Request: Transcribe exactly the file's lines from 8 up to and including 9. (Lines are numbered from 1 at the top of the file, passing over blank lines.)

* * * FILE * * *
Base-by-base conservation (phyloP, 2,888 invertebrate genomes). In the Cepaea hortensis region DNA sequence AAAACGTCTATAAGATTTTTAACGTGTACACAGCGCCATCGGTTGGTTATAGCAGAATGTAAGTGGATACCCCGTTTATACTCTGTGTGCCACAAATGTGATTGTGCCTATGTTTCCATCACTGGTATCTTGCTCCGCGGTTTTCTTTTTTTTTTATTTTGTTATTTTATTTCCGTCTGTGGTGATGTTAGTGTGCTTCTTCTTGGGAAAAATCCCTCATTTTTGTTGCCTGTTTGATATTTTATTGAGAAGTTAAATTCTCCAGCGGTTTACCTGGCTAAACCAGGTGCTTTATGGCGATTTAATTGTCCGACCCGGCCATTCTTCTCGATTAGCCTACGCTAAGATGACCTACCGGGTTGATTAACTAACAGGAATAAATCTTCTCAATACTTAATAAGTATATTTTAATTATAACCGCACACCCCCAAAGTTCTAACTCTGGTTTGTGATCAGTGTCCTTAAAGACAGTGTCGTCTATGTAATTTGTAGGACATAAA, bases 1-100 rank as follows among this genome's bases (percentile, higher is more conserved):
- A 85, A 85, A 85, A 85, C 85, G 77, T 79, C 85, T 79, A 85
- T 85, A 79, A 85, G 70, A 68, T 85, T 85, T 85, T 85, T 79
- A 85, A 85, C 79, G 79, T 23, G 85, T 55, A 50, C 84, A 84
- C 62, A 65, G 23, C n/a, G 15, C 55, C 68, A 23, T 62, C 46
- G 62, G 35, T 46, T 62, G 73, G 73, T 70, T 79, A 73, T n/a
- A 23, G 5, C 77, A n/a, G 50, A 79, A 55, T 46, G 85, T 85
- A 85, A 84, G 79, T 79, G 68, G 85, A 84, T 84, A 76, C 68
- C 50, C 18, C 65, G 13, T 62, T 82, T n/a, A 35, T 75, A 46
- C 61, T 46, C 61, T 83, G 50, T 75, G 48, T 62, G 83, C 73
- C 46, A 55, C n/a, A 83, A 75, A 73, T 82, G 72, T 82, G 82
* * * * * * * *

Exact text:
- A 85, A 84, G 79, T 79, G 68, G 85, A 84, T 84, A 76, C 68
- C 50, C 18, C 65, G 13, T 62, T 82, T n/a, A 35, T 75, A 46